Ordered molecular assemblies of substituted bis(phthalocyaninato) rare earth complexes on Au(111): In situ scanning tunneling microscopy and electrochemical studies

Houyi Ma, Liang Yueh Ou Yang, Na Pan, Shueh Lin Yau, Jianzhuang Jiang, Kingo Itaya

Research output: Contribution to journalArticlepeer-review

28 Scopus citations

Abstract

Substituted bis(phthalocyaninato) rare earth complexes ML2 (M = Y and Ce; L = [Pc(OC8H17)8]2, where Pc = phthalocyaninato) were adsorbed onto single crystalline Au(111) electrodes from benzene saturated with either YL2 or CeL2 complex at room temperature. In situ scanning tunneling microscopy (STM) and cyclic voltammetry (CV) were used to examine the structures and the redox reactions of these admolecules on Au(111) electrodes in 0.1 mol dm-3 HClO 4. The CVs obtained with YL2- and CeL2-coated Au(111) electrodes respectively contained two and three pairs of redox peaks between 0 and 1.0 V (versus reversible hydrogen electrode). STM molecular resolution revealed that YL2 and CeL2 admolecules were imaged as spherical protrusions separated by 2.3 nm, which suggests that they were oriented with their molecular planes parallel to the unreconstructed Au(111)-(1 × 1). Both molecules when adsorbing from approximately micromolar benzene dosing solutions produced mainly ordered arrays characterized as (8 × 5√3)rect (θ = 0.0125). The redox reactions occurring between 0.2 and 1.0 V caused no change in the adlayer, but they were desorbed or oxidized at the negative and positive potential limits. The processes of adsorption and desorption at the negative potentials were reversible to the modulation of potential. Electrochemical impedance spectroscopy (EIS) and CV measurements showed that YL2 and CeL2 adlayers could block the adsorption of perchlorate anions and mediating electron transfer at the Au(111) electrode, leading to the enhancement of charge transfer for the ferro/ferricyanide redox couple.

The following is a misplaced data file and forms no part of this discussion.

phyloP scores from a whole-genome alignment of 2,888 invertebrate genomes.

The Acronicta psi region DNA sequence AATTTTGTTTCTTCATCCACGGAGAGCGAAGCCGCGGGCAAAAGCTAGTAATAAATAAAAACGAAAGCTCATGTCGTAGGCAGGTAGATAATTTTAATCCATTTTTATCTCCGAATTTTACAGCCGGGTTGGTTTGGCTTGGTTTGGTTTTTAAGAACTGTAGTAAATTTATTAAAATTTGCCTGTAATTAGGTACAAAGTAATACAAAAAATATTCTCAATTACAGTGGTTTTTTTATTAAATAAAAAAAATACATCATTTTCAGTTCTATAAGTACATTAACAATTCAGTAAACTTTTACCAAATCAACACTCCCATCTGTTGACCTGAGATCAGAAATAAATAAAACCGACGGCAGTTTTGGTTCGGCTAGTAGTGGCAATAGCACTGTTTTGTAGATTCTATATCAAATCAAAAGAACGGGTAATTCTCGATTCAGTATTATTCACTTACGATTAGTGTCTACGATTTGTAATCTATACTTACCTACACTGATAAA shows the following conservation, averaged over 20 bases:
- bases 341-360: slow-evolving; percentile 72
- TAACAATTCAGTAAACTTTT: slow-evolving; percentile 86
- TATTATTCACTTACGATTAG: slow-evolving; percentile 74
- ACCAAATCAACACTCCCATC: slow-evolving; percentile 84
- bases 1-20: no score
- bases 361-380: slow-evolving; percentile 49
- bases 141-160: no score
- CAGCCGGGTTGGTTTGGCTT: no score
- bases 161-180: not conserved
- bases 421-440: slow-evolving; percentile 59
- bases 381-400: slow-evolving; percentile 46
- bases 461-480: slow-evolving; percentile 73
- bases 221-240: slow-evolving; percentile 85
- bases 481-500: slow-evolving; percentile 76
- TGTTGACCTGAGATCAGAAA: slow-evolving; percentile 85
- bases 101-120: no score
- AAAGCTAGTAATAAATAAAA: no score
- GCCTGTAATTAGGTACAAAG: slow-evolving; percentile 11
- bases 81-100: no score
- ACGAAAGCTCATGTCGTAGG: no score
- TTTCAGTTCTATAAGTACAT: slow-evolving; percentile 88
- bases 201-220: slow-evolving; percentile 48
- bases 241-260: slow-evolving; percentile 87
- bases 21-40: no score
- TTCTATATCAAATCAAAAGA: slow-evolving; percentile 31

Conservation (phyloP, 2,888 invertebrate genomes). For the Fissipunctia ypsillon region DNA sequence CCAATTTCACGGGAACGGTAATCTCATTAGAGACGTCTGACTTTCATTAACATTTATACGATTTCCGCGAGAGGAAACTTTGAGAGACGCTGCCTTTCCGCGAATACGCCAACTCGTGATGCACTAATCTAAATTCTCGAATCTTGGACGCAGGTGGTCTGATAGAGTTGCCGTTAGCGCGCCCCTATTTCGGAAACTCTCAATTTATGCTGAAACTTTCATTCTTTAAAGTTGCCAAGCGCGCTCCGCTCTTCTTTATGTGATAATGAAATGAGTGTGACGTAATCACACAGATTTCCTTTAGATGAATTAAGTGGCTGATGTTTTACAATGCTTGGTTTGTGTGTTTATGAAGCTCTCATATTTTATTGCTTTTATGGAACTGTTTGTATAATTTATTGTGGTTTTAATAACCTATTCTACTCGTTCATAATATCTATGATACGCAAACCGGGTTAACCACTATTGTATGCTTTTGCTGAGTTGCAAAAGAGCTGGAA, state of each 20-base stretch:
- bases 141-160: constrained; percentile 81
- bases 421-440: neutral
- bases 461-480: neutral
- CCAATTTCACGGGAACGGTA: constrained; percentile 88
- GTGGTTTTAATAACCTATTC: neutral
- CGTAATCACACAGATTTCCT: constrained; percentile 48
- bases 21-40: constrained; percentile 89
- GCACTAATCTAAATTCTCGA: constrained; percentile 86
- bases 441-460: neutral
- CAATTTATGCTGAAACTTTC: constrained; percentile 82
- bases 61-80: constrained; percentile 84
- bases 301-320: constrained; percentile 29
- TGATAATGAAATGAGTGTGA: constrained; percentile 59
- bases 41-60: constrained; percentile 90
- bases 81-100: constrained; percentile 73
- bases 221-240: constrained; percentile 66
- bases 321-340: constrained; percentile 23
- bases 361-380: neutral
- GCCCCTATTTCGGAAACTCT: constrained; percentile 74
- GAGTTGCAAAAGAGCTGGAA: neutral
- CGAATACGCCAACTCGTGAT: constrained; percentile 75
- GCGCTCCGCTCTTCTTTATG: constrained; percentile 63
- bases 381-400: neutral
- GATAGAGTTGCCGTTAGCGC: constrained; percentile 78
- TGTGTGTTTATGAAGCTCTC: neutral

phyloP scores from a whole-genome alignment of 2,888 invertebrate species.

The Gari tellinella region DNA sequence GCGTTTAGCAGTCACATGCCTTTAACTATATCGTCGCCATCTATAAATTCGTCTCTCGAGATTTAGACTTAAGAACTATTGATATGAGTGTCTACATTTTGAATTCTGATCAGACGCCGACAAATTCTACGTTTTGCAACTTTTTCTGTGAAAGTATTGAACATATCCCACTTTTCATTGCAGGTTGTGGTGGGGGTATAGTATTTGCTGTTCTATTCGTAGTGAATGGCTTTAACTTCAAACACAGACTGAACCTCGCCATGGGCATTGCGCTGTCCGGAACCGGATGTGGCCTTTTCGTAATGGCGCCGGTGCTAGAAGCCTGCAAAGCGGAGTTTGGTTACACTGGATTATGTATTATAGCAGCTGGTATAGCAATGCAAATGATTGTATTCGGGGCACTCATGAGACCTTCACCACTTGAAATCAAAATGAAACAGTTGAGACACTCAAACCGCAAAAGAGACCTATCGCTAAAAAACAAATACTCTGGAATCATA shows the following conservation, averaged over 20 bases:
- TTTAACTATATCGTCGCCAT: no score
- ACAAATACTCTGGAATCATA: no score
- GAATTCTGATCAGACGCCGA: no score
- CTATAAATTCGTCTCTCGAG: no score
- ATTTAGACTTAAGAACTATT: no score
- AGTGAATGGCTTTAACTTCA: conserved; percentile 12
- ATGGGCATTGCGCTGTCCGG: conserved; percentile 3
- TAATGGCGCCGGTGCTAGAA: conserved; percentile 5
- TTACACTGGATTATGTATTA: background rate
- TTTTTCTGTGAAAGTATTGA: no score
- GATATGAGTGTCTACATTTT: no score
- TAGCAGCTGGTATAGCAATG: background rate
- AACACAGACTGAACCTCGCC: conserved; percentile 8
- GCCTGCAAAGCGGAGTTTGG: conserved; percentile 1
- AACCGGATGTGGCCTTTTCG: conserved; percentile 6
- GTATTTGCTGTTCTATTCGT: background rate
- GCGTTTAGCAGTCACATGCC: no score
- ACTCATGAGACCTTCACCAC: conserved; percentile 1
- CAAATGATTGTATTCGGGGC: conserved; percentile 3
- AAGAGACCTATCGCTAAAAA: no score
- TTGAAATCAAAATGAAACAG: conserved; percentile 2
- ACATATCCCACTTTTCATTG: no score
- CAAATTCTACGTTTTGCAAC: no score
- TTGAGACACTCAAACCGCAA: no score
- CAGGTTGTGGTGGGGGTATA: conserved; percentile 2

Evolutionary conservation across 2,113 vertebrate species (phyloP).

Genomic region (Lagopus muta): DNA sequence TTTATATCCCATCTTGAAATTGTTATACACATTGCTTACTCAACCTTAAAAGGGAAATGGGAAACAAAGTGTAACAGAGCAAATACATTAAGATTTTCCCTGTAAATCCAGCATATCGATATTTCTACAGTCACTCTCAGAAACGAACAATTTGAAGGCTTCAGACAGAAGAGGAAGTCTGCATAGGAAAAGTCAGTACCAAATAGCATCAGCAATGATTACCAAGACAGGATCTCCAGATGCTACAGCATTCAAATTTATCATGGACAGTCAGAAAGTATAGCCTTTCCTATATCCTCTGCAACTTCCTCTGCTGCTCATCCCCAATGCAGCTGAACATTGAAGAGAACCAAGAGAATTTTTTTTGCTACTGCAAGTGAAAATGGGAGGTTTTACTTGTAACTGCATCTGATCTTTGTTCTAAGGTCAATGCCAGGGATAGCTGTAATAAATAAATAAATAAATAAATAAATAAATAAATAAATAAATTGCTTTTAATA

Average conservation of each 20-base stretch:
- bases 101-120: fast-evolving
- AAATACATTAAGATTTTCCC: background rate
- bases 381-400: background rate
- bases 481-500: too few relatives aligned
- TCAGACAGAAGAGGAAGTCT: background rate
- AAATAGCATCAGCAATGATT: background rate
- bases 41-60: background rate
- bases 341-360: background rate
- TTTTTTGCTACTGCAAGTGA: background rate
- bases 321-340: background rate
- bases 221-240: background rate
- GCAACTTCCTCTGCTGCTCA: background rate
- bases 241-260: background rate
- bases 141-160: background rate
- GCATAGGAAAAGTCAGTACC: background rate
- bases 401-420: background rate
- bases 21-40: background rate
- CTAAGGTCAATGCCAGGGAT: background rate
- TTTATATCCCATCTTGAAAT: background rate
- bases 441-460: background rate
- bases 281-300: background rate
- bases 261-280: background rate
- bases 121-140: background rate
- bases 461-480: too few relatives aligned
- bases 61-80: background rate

Original languageEnglish
Pages (from-to)2105-2111
Number of pages7
JournalLangmuir
Volume22
Issue number5
DOIs
StatePublished - 28 Feb 2006

Fingerprint

Dive into the research topics of 'Ordered molecular assemblies of substituted bis(phthalocyaninato) rare earth complexes on Au(111): In situ scanning tunneling microscopy and electrochemical studies'. Together they form a unique fingerprint.

Cite this